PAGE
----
Spi­eth seeks a grand fi­nale

He could join an ex­clu­sive club with a vic­tory at the PGA. And he’s only 24.

Los Angeles Times - - SPORTS - By Art Span­der

CHARLOTTE, N.C. — He’s one of many: Dustin John­son, Ja­son Day, Rory McIl­roy — all win­ners, all ma­jor cham­pi­ons. Yet Jor­dan Spi­eth also is one of a kind, a golfer who has oth­ers in awe, has them search­ing for words when re­flect­ing on his game.

“You can’t re­ally de­scribe it,” Ernie Els said when called on to an­a­lyze Spi­eth’s suc­cess, most re­cently in the Bri­tish Open. Spi­eth was about to self-de­struct with a ter­ri­ble tee shot but went five un­der the last five holes to win.

“The guy,” Els pointed out, “finds a way of get­ting it done.”

As do all great play­ers, over­com­ing their own fail­ings, roar­ing back, cre­at­ing ex­cite­ment, cre­at­ing a leg­end.

Now Spi­eth and the oth­ers are at the 99th PGA Cham­pi­onship, start­ing Thurs­day at Quail Hol­low Club, the fi­nal ma­jor of the year but the first chance for Spi­eth to com­plete the so­called ca­reer Grand Slam, a vic­tory in each of the game’s four big tour­na­ments.

He won the Masters and U.S. Open in 2015 as a 21year-old. Then three weeks

ago, Spi­eth, with that his­toric fin­ish, the drive 100 yards off line and a bo­gey, fol­lowed by three birdies and an ea­gle, won the Bri­tish Open. Now? “Ex­pec­ta­tions?” Spi­eth said. “I don’t re­ally feel any. This is a chance to com­plete the Grand Slam. I’m here, so I’m go­ing to go ahead and try. But I be­lieve I’m go­ing to have plenty of chances, and I’m young enough to be­lieve in my abil­i­ties that it will hap­pen at some point.”

He is 16 days past his 24th birth­day, and the Bri­tish win made Spi­eth the only male golfer other than Jack Nick­laus to grab three ma­jors at age 23.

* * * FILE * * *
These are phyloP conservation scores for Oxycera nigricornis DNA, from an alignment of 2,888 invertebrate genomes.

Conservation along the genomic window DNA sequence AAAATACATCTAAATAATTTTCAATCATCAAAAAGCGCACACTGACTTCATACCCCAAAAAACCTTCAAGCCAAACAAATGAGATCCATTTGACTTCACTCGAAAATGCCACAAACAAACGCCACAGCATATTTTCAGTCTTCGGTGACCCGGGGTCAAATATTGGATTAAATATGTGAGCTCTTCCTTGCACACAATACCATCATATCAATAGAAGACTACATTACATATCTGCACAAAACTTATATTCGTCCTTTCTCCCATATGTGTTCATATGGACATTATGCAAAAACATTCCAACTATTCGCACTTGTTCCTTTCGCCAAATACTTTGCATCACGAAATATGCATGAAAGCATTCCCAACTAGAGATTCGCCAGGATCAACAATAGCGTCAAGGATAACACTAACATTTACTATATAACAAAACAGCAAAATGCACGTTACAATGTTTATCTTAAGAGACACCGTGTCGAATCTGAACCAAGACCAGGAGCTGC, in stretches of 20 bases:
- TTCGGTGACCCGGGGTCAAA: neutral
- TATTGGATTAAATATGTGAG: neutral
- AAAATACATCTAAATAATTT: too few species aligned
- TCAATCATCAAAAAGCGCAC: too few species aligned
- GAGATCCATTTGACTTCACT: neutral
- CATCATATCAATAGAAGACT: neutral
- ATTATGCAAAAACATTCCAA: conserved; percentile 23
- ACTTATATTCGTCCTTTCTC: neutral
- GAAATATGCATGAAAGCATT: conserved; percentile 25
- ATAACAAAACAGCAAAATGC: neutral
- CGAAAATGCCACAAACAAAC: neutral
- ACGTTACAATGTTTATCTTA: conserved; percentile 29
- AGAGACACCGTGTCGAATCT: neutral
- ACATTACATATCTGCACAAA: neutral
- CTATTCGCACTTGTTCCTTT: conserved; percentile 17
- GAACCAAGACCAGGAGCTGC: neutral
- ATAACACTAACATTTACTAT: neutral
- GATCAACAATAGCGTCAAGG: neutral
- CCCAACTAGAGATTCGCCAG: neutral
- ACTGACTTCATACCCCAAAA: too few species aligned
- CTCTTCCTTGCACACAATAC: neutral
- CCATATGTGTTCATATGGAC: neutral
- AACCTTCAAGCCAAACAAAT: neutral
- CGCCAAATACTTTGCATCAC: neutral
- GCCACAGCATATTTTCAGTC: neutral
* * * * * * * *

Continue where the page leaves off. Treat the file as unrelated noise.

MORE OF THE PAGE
Golf, cer­tainly, needs Spi­eth the way it needed Tiger Woods and Nick­laus and Palmer, the way ten­nis needed Venus and Ser­ena Wil­liams — in­di­vid­u­als who cap­ture the imag­i­na­tion while they cap­ture vic­to­ries, who draw at­ten­tion and crowds.

“I’ve got an op­por­tu­nity this week,” Spi­eth said. “If I can get the job done this week and then turn into the [FedEx] play­offs with the same kind of mo­men­tum, then I would con­sider it as good or a bet­ter year than even [2015], which is pretty cool.”

But there’s no de­fense in golf, no way to stop any other player from shoot­ing a lower score. And some­one such as McIl­roy, who won twice won at Quail Hol­low when it hosted the Wells Fargo tour­na­ment, could out­play his friend and ri­val — even af­ter pay­ing trib­ute to Spi­eth’s men­tal tough­ness.

“Rory is the kind of guy who is very dif­fi­cult if you come into a one-on-one sit­u­a­tion, no mat­ter where it is,” Spi­eth said, “and es­pe­cially in the ma­jors be­cause he’s not afraid to hit the shot. I mean, he plays so ag­gres­sively, and that’s what you have to do to win.”

Spi­eth makes putts too, which you have to do to win.

“He has that knack,” McIl­roy said of Spi­eth. “I call it re­silience. I don’t know if there’s a bet­ter word to de­scribe what he does. But he’s got this re­silience where he gets him­self in po­si­tion in tour­na­ments where you don’t think he can come back from, and he does. It’s aw­fully im­pres­sive.

“Yeah, re­silience, men­tally tough, strong, what­ever you want to call it. That’s his big­gest as­set. Be­ing able to for­get about a bad shot and move on to the next one. That’s his great­est weapon.”

Like a pitcher who blows a save, Spi­eth has a short mem­ory of his mis­takes, other than be­ing de­ter­mined to cor­rect them.

“I’ve taken a lot from the wins and a lot from the losses,” Spi­eth said. “It’s just about be­ing able to adapt to sit­u­a­tions quickly and to use that to my ad­van­tage.”

War­ren Lit­tle Getty Im­ages

JOR­DAN SPI­ETH is com­ing off a thrilling win at the Bri­tish Open.

Stuart Franklin Getty Im­ages

THERE ARE PLENTY of fans watch­ing Jor­dan Spi­eth this week at Quail Hol­low as he at­tempts to com­plete the ca­reer Grand Slam.

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